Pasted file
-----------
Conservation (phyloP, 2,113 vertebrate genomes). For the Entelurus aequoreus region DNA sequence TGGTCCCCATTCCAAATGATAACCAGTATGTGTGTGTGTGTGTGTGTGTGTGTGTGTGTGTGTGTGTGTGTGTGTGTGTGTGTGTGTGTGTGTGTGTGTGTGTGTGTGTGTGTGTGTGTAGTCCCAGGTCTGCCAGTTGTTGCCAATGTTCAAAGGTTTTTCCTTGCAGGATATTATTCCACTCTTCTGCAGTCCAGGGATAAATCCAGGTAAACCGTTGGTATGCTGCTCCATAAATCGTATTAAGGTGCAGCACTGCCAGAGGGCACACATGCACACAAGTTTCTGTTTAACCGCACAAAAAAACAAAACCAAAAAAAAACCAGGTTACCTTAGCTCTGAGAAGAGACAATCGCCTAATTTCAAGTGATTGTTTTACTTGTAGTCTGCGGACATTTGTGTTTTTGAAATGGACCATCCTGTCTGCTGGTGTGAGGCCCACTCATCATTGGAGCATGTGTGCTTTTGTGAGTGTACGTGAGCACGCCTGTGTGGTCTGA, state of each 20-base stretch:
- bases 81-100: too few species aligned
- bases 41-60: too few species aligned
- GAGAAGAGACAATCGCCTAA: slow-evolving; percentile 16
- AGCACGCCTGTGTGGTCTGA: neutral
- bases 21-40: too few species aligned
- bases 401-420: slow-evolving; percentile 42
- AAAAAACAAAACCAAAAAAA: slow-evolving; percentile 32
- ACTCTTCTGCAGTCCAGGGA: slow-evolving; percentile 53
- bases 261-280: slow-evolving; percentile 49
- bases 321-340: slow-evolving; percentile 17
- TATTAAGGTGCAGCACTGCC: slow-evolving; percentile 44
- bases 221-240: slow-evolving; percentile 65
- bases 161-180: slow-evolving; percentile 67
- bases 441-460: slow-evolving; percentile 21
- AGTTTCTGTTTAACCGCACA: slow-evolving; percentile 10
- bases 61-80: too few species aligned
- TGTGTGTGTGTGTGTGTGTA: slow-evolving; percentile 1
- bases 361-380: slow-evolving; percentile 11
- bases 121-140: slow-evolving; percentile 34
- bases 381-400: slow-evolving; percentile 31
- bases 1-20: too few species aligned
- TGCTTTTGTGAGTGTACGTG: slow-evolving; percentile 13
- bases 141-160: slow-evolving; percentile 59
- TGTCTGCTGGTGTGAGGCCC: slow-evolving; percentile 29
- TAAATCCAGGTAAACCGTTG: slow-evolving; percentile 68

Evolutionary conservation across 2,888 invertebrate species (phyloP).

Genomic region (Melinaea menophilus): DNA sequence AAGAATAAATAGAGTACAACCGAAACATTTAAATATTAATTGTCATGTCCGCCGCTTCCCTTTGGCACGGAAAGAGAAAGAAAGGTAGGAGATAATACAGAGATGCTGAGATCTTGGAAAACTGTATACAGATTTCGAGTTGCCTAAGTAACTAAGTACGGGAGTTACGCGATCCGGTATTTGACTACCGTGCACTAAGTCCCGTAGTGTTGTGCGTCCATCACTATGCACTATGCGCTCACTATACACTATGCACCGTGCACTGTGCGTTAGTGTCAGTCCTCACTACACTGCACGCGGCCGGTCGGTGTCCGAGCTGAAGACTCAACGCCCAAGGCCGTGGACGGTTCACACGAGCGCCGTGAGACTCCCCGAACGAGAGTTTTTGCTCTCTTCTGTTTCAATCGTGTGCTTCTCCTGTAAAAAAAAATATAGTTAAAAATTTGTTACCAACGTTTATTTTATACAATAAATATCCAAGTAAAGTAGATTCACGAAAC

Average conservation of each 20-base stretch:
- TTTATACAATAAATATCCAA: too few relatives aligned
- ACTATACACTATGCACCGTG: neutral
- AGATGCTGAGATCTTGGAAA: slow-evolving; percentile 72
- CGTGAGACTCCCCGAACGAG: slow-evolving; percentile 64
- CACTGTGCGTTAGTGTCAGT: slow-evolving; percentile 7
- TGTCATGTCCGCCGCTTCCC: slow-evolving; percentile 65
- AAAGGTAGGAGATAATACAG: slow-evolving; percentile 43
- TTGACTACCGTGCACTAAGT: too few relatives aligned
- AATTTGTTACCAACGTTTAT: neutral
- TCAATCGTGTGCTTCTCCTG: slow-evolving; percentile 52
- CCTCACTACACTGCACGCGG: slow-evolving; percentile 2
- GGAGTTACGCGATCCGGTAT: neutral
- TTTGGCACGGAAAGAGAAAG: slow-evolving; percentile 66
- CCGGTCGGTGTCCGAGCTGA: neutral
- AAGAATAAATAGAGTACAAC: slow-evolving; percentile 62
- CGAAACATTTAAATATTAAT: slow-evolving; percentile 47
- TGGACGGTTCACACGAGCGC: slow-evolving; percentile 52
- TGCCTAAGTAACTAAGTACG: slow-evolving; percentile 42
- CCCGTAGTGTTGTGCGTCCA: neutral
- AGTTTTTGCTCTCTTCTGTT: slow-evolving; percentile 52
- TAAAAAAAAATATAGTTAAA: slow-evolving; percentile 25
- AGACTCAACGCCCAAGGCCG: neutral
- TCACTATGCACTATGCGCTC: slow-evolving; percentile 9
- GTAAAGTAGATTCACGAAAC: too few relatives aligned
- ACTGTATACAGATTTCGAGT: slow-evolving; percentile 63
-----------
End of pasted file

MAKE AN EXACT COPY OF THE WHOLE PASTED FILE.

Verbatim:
Conservation (phyloP, 2,113 vertebrate genomes). For the Entelurus aequoreus region DNA sequence TGGTCCCCATTCCAAATGATAACCAGTATGTGTGTGTGTGTGTGTGTGTGTGTGTGTGTGTGTGTGTGTGTGTGTGTGTGTGTGTGTGTGTGTGTGTGTGTGTGTGTGTGTGTGTGTGTAGTCCCAGGTCTGCCAGTTGTTGCCAATGTTCAAAGGTTTTTCCTTGCAGGATATTATTCCACTCTTCTGCAGTCCAGGGATAAATCCAGGTAAACCGTTGGTATGCTGCTCCATAAATCGTATTAAGGTGCAGCACTGCCAGAGGGCACACATGCACACAAGTTTCTGTTTAACCGCACAAAAAAACAAAACCAAAAAAAAACCAGGTTACCTTAGCTCTGAGAAGAGACAATCGCCTAATTTCAAGTGATTGTTTTACTTGTAGTCTGCGGACATTTGTGTTTTTGAAATGGACCATCCTGTCTGCTGGTGTGAGGCCCACTCATCATTGGAGCATGTGTGCTTTTGTGAGTGTACGTGAGCACGCCTGTGTGGTCTGA, state of each 20-base stretch:
- bases 81-100: too few species aligned
- bases 41-60: too few species aligned
- GAGAAGAGACAATCGCCTAA: slow-evolving; percentile 16
- AGCACGCCTGTGTGGTCTGA: neutral
- bases 21-40: too few species aligned
- bases 401-420: slow-evolving; percentile 42
- AAAAAACAAAACCAAAAAAA: slow-evolving; percentile 32
- ACTCTTCTGCAGTCCAGGGA: slow-evolving; percentile 53
- bases 261-280: slow-evolving; percentile 49
- bases 321-340: slow-evolving; percentile 17
- TATTAAGGTGCAGCACTGCC: slow-evolving; percentile 44
- bases 221-240: slow-evolving; percentile 65
- bases 161-180: slow-evolving; percentile 67
- bases 441-460: slow-evolving; percentile 21
- AGTTTCTGTTTAACCGCACA: slow-evolving; percentile 10
- bases 61-80: too few species aligned
- TGTGTGTGTGTGTGTGTGTA: slow-evolving; percentile 1
- bases 361-380: slow-evolving; percentile 11
- bases 121-140: slow-evolving; percentile 34
- bases 381-400: slow-evolving; percentile 31
- bases 1-20: too few species aligned
- TGCTTTTGTGAGTGTACGTG: slow-evolving; percentile 13
- bases 141-160: slow-evolving; percentile 59
- TGTCTGCTGGTGTGAGGCCC: slow-evolving; percentile 29
- TAAATCCAGGTAAACCGTTG: slow-evolving; percentile 68

Evolutionary conservation across 2,888 invertebrate species (phyloP).

Genomic region (Melinaea menophilus): DNA sequence AAGAATAAATAGAGTACAACCGAAACATTTAAATATTAATTGTCATGTCCGCCGCTTCCCTTTGGCACGGAAAGAGAAAGAAAGGTAGGAGATAATACAGAGATGCTGAGATCTTGGAAAACTGTATACAGATTTCGAGTTGCCTAAGTAACTAAGTACGGGAGTTACGCGATCCGGTATTTGACTACCGTGCACTAAGTCCCGTAGTGTTGTGCGTCCATCACTATGCACTATGCGCTCACTATACACTATGCACCGTGCACTGTGCGTTAGTGTCAGTCCTCACTACACTGCACGCGGCCGGTCGGTGTCCGAGCTGAAGACTCAACGCCCAAGGCCGTGGACGGTTCACACGAGCGCCGTGAGACTCCCCGAACGAGAGTTTTTGCTCTCTTCTGTTTCAATCGTGTGCTTCTCCTGTAAAAAAAAATATAGTTAAAAATTTGTTACCAACGTTTATTTTATACAATAAATATCCAAGTAAAGTAGATTCACGAAAC

Average conservation of each 20-base stretch:
- TTTATACAATAAATATCCAA: too few relatives aligned
- ACTATACACTATGCACCGTG: neutral
- AGATGCTGAGATCTTGGAAA: slow-evolving; percentile 72
- CGTGAGACTCCCCGAACGAG: slow-evolving; percentile 64
- CACTGTGCGTTAGTGTCAGT: slow-evolving; percentile 7
- TGTCATGTCCGCCGCTTCCC: slow-evolving; percentile 65
- AAAGGTAGGAGATAATACAG: slow-evolving; percentile 43
- TTGACTACCGTGCACTAAGT: too few relatives aligned
- AATTTGTTACCAACGTTTAT: neutral
- TCAATCGTGTGCTTCTCCTG: slow-evolving; percentile 52
- CCTCACTACACTGCACGCGG: slow-evolving; percentile 2
- GGAGTTACGCGATCCGGTAT: neutral
- TTTGGCACGGAAAGAGAAAG: slow-evolving; percentile 66
- CCGGTCGGTGTCCGAGCTGA: neutral
- AAGAATAAATAGAGTACAAC: slow-evolving; percentile 62
- CGAAACATTTAAATATTAAT: slow-evolving; percentile 47
- TGGACGGTTCACACGAGCGC: slow-evolving; percentile 52
- TGCCTAAGTAACTAAGTACG: slow-evolving; percentile 42
- CCCGTAGTGTTGTGCGTCCA: neutral
- AGTTTTTGCTCTCTTCTGTT: slow-evolving; percentile 52
- TAAAAAAAAATATAGTTAAA: slow-evolving; percentile 25
- AGACTCAACGCCCAAGGCCG: neutral
- TCACTATGCACTATGCGCTC: slow-evolving; percentile 9
- GTAAAGTAGATTCACGAAAC: too few relatives aligned
- ACTGTATACAGATTTCGAGT: slow-evolving; percentile 63